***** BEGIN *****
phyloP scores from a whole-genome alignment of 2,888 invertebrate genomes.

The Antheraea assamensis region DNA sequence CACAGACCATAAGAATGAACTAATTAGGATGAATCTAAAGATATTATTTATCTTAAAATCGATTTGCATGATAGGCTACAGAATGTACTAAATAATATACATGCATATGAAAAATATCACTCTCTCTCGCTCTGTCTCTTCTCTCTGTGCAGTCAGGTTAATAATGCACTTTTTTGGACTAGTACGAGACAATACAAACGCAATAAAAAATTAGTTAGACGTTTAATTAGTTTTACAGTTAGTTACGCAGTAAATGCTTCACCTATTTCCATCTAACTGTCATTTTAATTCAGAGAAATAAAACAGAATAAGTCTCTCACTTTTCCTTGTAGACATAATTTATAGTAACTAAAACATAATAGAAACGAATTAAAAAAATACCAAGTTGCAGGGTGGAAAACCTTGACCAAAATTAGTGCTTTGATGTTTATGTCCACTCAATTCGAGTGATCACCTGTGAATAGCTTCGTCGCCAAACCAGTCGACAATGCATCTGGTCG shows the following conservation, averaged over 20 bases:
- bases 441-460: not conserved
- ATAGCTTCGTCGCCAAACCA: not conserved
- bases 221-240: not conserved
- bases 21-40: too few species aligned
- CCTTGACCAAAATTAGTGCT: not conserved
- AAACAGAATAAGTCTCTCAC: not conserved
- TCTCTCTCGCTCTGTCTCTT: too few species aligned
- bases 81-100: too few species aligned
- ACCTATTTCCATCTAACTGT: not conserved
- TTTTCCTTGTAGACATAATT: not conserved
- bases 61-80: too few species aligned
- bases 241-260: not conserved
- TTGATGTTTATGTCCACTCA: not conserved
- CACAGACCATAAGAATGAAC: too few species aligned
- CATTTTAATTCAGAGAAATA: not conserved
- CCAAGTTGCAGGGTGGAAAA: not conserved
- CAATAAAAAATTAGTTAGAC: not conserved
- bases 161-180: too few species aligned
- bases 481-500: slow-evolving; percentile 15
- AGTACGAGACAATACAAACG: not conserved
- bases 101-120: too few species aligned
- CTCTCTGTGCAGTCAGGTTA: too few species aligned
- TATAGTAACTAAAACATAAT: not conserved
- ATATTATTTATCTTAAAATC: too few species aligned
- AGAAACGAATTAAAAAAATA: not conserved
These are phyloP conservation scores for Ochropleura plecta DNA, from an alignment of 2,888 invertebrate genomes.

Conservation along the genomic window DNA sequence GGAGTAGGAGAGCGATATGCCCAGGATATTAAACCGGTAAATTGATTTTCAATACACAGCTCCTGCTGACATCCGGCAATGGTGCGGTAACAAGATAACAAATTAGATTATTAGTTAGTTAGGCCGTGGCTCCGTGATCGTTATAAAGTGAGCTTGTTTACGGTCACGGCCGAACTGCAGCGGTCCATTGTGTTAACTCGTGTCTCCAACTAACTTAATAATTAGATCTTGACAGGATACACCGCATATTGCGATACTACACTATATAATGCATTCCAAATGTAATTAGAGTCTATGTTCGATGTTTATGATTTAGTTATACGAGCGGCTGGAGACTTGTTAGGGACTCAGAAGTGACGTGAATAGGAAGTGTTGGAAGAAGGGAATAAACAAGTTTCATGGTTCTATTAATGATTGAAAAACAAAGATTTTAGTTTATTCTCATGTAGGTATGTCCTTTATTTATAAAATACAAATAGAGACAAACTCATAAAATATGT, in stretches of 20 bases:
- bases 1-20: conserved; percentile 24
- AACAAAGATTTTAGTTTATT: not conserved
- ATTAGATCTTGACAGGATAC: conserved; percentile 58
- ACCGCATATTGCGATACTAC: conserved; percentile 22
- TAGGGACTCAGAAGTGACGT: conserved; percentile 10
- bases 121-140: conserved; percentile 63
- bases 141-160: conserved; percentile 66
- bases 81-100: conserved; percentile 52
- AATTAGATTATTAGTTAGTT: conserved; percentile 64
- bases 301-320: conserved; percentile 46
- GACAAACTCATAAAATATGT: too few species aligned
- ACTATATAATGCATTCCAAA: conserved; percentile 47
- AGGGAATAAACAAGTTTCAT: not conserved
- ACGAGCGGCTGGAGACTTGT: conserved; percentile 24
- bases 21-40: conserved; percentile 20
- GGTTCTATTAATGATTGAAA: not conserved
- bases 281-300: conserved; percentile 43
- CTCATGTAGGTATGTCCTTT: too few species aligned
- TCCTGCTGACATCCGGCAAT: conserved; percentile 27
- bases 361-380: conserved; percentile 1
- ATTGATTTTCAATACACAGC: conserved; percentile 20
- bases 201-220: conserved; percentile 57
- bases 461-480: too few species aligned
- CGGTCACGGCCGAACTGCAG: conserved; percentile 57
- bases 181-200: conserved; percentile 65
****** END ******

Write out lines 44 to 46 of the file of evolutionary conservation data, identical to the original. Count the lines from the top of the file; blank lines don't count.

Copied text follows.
- bases 21-40: conserved; percentile 20
- GGTTCTATTAATGATTGAAA: not conserved
- bases 281-300: conserved; percentile 43